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British Cycling stops trans and non-binary athletes from competing pending a review

It follows the case of trans-cyclist Emily Bridges who was recently barred from a national competition.

By Alastair James

Words: Alastair James; pictures: Pexels

Trans and non-binary athletes have been stopped from competing in national events due to British Cycling (BC) suspending its policy on their inclusion.

In a statement released on Friday (8 May) BC says it is conducting a “full review” of its policy.

It follows the case of the British cyclist Emily Bridges, who is trans and who was recently barred from competing in the National Omnium Championships after the sport’s world governing body, Union Cycliste Internationale, ruled she was ineligible. 

“Harassed and demonised”

In their statement, BC recognises that the subject of inclusive sport is a “fast-moving area of sports policy and scientific research” and commits to frequent reviews of its policy on trans and non-binary inclusion. 

“Due to the difference in the policies held by British Cycling and the UCI relating to the licensing process, it is currently possible for trans-female athletes to gain eligibility to race domestically while their cases remain pending with the UCI (or indeed in situations where they are deemed ineligible),” it goes on to say.

It continues: “This in turn allows those riders to accrue domestic ranking points which impact selection decisions for National Championship races, which is not only unprecedented in our sport, but is also unfair on all women riders and poses a challenge to the integrity of racing.”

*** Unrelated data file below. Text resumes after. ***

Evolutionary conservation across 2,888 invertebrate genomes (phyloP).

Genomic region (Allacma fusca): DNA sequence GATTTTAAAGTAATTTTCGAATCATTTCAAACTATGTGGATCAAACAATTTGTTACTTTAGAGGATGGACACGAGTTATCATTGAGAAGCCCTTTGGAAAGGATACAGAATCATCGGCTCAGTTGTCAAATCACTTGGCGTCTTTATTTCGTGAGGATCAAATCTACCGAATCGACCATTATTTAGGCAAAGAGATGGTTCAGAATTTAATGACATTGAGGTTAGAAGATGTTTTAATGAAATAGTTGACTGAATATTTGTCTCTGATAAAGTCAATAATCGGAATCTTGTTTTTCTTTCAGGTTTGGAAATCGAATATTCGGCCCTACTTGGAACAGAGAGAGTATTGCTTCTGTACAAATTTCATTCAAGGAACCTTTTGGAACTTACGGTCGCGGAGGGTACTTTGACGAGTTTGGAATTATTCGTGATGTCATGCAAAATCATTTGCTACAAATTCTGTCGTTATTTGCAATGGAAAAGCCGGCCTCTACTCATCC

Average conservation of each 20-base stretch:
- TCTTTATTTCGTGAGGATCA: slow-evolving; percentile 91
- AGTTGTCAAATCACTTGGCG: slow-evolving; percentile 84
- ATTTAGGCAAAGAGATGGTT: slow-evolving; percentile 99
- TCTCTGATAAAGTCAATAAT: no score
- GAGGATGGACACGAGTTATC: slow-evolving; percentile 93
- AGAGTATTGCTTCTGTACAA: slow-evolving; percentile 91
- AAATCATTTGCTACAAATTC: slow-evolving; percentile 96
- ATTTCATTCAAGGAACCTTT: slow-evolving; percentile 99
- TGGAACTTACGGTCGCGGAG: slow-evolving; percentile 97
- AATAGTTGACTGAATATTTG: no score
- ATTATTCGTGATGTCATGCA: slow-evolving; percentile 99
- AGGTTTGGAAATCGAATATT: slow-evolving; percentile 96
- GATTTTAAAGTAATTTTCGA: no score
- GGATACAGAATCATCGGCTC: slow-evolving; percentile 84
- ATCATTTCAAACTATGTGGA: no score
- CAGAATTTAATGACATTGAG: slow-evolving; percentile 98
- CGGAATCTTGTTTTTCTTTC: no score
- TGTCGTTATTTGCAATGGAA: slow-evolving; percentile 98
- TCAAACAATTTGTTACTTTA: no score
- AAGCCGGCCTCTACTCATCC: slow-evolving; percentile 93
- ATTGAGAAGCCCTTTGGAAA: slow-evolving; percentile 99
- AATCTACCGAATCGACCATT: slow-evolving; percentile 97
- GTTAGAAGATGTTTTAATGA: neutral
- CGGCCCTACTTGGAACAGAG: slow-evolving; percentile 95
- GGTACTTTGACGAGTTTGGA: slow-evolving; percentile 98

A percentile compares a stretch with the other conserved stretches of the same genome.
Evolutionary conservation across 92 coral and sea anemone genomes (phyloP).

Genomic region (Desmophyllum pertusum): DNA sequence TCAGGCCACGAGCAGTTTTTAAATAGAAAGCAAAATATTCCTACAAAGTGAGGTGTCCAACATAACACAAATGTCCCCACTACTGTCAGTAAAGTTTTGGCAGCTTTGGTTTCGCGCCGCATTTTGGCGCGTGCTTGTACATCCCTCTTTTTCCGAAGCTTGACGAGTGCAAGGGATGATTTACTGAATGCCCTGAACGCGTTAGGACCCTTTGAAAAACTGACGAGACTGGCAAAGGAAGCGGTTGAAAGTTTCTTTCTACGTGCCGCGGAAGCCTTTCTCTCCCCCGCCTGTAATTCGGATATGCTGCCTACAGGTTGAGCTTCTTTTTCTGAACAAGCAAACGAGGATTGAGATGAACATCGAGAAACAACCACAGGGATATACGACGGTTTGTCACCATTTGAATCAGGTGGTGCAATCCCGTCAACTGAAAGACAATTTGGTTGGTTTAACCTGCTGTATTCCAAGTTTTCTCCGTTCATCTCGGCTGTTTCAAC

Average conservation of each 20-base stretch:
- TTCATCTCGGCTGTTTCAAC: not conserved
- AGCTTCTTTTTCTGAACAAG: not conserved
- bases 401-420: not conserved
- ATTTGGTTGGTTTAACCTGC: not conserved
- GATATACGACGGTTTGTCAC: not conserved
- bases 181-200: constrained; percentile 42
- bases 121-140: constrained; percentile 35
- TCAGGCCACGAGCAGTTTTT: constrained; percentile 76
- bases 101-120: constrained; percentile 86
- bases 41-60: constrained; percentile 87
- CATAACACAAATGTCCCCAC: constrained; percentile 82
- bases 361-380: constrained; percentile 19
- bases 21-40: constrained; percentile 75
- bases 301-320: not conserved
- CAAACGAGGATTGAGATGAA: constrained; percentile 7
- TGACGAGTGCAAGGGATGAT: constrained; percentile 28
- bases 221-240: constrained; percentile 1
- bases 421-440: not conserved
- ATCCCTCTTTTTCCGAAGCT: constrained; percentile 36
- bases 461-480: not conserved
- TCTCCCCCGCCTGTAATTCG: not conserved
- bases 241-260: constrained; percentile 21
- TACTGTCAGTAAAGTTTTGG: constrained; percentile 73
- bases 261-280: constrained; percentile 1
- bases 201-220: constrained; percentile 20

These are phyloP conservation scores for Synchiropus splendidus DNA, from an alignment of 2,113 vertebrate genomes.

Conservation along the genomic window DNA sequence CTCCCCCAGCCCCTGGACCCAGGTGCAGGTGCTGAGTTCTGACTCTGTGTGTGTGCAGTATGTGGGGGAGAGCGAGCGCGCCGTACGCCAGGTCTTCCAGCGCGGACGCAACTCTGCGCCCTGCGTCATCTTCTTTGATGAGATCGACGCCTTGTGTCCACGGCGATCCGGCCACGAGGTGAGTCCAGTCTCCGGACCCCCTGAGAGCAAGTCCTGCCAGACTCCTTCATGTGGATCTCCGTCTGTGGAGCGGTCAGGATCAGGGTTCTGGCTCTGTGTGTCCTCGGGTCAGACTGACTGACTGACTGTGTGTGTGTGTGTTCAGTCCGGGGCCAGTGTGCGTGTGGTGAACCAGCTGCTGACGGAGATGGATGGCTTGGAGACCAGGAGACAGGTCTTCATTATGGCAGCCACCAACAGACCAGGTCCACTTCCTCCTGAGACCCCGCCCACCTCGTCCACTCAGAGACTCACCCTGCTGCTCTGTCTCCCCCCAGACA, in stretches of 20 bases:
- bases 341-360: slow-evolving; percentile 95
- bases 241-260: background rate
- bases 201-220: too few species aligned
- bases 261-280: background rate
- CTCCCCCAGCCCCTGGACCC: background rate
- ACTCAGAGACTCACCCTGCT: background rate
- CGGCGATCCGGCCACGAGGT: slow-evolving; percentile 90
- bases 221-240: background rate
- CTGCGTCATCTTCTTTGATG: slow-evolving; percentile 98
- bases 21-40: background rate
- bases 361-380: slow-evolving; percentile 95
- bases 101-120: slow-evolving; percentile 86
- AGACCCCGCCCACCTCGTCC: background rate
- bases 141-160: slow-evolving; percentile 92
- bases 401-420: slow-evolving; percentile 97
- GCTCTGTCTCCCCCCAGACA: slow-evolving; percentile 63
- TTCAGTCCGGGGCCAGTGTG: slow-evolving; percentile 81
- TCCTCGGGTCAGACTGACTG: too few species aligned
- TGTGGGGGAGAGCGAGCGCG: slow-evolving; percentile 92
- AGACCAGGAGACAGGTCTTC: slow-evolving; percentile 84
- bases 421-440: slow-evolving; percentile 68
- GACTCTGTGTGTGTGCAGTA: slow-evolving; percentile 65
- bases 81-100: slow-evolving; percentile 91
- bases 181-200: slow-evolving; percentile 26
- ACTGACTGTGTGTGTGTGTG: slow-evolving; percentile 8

It then reveals that on Wednesday (6 April) BC’s Board of Directors voted to suspend the policy pending “a full review”. 

The review will involve BC speaking to women’s sports and trans and non-binary groups “as we strive to provide all within our sport with the clarity and understanding they deserve.”

BC says it remains committed to ensuring inclusive sport and that it will “work tirelessly to ensure that our sport remains free of hate, discrimination, and abuse in all forms”. 

It then says it has “enjoyed productive discussions” with other sporting organisations and governing bodies following its call for a coalition to discuss these issues together.

That call was made in the wake of Emily’s ordeal. 

British Cycling stipulates that riders must have testosterone levels below five nanomoles per litre for a 12-month period prior to competition.

Bridges began hormone therapy last year and had achieved the necessary testosterone levels to take part in women’s events. 

Speaking on the matter of her being barred from competing despite meeting the eligibility criteria the 21-year-old said she had been “harassed and demonised” by the media since the ruling.

Today’s news also follows comments by the Prime Minister, Boris Johnson, who said on Wednesday: “I don’t think biological males should be competing in female sporting events. Maybe that’s a controversial thing to say, but it just seems to me to be sensible.

“I also happen to think that women should have spaces – whether it’s in hospitals, prison, or changing rooms – which are dedicated to women. That’s as far as my thinking has developed on this issue.”

Attitude’s new-look March/April issue is out now.